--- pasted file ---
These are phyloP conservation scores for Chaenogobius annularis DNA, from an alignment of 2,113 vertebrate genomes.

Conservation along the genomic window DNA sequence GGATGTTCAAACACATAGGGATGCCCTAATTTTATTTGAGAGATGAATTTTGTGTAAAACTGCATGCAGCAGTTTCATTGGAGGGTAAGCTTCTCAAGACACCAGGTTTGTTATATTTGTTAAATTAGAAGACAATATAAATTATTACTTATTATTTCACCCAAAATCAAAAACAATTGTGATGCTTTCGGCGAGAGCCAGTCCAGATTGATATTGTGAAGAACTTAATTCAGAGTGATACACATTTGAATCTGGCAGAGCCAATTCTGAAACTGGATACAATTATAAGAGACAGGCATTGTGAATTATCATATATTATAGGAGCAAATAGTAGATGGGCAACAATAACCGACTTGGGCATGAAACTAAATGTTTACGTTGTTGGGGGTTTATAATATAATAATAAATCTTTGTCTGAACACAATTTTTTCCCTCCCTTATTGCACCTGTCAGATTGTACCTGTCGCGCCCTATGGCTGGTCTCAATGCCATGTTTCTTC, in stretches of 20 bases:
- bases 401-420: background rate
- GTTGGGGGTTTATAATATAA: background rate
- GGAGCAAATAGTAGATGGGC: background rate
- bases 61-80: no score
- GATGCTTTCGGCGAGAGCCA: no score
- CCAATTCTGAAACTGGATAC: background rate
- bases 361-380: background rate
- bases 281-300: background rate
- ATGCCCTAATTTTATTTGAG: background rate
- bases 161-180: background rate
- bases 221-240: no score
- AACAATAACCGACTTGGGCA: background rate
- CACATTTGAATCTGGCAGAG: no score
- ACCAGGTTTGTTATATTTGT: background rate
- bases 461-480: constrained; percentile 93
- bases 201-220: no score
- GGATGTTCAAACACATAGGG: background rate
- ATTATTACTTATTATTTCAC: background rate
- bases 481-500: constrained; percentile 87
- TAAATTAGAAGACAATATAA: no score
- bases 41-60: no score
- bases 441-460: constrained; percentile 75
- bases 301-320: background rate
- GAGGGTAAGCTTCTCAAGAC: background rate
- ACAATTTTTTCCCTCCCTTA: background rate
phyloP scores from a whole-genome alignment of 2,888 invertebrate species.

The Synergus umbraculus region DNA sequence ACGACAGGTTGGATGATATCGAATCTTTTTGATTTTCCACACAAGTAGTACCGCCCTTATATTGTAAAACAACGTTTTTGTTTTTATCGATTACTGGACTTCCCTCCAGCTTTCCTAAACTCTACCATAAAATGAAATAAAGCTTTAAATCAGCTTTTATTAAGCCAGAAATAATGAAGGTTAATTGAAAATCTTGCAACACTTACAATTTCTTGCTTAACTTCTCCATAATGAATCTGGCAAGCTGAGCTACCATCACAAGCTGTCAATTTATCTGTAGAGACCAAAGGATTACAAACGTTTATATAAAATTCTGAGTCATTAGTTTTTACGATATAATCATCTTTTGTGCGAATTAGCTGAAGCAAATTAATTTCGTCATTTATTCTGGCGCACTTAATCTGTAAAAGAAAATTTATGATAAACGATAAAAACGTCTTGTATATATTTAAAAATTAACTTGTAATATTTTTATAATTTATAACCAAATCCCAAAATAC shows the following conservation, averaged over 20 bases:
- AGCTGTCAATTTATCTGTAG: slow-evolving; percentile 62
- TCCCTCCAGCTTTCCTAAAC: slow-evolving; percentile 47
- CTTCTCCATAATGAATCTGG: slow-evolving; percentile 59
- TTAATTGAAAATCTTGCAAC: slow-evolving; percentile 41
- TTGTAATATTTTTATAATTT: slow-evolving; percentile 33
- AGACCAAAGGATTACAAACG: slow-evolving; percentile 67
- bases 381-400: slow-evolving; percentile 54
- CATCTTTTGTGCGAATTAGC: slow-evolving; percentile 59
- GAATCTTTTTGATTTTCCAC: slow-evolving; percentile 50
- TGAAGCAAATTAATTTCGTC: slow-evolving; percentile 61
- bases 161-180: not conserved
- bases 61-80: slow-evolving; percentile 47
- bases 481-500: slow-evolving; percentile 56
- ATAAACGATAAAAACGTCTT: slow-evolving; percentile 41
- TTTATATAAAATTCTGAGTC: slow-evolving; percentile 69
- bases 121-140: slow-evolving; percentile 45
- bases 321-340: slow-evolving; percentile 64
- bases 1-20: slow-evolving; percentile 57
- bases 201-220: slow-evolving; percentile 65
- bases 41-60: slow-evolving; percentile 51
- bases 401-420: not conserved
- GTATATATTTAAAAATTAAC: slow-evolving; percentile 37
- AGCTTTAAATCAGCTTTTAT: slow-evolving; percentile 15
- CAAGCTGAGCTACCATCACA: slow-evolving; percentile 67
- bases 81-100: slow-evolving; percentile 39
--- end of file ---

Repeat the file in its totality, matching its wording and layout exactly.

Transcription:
These are phyloP conservation scores for Chaenogobius annularis DNA, from an alignment of 2,113 vertebrate genomes.

Conservation along the genomic window DNA sequence GGATGTTCAAACACATAGGGATGCCCTAATTTTATTTGAGAGATGAATTTTGTGTAAAACTGCATGCAGCAGTTTCATTGGAGGGTAAGCTTCTCAAGACACCAGGTTTGTTATATTTGTTAAATTAGAAGACAATATAAATTATTACTTATTATTTCACCCAAAATCAAAAACAATTGTGATGCTTTCGGCGAGAGCCAGTCCAGATTGATATTGTGAAGAACTTAATTCAGAGTGATACACATTTGAATCTGGCAGAGCCAATTCTGAAACTGGATACAATTATAAGAGACAGGCATTGTGAATTATCATATATTATAGGAGCAAATAGTAGATGGGCAACAATAACCGACTTGGGCATGAAACTAAATGTTTACGTTGTTGGGGGTTTATAATATAATAATAAATCTTTGTCTGAACACAATTTTTTCCCTCCCTTATTGCACCTGTCAGATTGTACCTGTCGCGCCCTATGGCTGGTCTCAATGCCATGTTTCTTC, in stretches of 20 bases:
- bases 401-420: background rate
- GTTGGGGGTTTATAATATAA: background rate
- GGAGCAAATAGTAGATGGGC: background rate
- bases 61-80: no score
- GATGCTTTCGGCGAGAGCCA: no score
- CCAATTCTGAAACTGGATAC: background rate
- bases 361-380: background rate
- bases 281-300: background rate
- ATGCCCTAATTTTATTTGAG: background rate
- bases 161-180: background rate
- bases 221-240: no score
- AACAATAACCGACTTGGGCA: background rate
- CACATTTGAATCTGGCAGAG: no score
- ACCAGGTTTGTTATATTTGT: background rate
- bases 461-480: constrained; percentile 93
- bases 201-220: no score
- GGATGTTCAAACACATAGGG: background rate
- ATTATTACTTATTATTTCAC: background rate
- bases 481-500: constrained; percentile 87
- TAAATTAGAAGACAATATAA: no score
- bases 41-60: no score
- bases 441-460: constrained; percentile 75
- bases 301-320: background rate
- GAGGGTAAGCTTCTCAAGAC: background rate
- ACAATTTTTTCCCTCCCTTA: background rate
phyloP scores from a whole-genome alignment of 2,888 invertebrate species.

The Synergus umbraculus region DNA sequence ACGACAGGTTGGATGATATCGAATCTTTTTGATTTTCCACACAAGTAGTACCGCCCTTATATTGTAAAACAACGTTTTTGTTTTTATCGATTACTGGACTTCCCTCCAGCTTTCCTAAACTCTACCATAAAATGAAATAAAGCTTTAAATCAGCTTTTATTAAGCCAGAAATAATGAAGGTTAATTGAAAATCTTGCAACACTTACAATTTCTTGCTTAACTTCTCCATAATGAATCTGGCAAGCTGAGCTACCATCACAAGCTGTCAATTTATCTGTAGAGACCAAAGGATTACAAACGTTTATATAAAATTCTGAGTCATTAGTTTTTACGATATAATCATCTTTTGTGCGAATTAGCTGAAGCAAATTAATTTCGTCATTTATTCTGGCGCACTTAATCTGTAAAAGAAAATTTATGATAAACGATAAAAACGTCTTGTATATATTTAAAAATTAACTTGTAATATTTTTATAATTTATAACCAAATCCCAAAATAC shows the following conservation, averaged over 20 bases:
- AGCTGTCAATTTATCTGTAG: slow-evolving; percentile 62
- TCCCTCCAGCTTTCCTAAAC: slow-evolving; percentile 47
- CTTCTCCATAATGAATCTGG: slow-evolving; percentile 59
- TTAATTGAAAATCTTGCAAC: slow-evolving; percentile 41
- TTGTAATATTTTTATAATTT: slow-evolving; percentile 33
- AGACCAAAGGATTACAAACG: slow-evolving; percentile 67
- bases 381-400: slow-evolving; percentile 54
- CATCTTTTGTGCGAATTAGC: slow-evolving; percentile 59
- GAATCTTTTTGATTTTCCAC: slow-evolving; percentile 50
- TGAAGCAAATTAATTTCGTC: slow-evolving; percentile 61
- bases 161-180: not conserved
- bases 61-80: slow-evolving; percentile 47
- bases 481-500: slow-evolving; percentile 56
- ATAAACGATAAAAACGTCTT: slow-evolving; percentile 41
- TTTATATAAAATTCTGAGTC: slow-evolving; percentile 69
- bases 121-140: slow-evolving; percentile 45
- bases 321-340: slow-evolving; percentile 64
- bases 1-20: slow-evolving; percentile 57
- bases 201-220: slow-evolving; percentile 65
- bases 41-60: slow-evolving; percentile 51
- bases 401-420: not conserved
- GTATATATTTAAAAATTAAC: slow-evolving; percentile 37
- AGCTTTAAATCAGCTTTTAT: slow-evolving; percentile 15
- CAAGCTGAGCTACCATCACA: slow-evolving; percentile 67
- bases 81-100: slow-evolving; percentile 39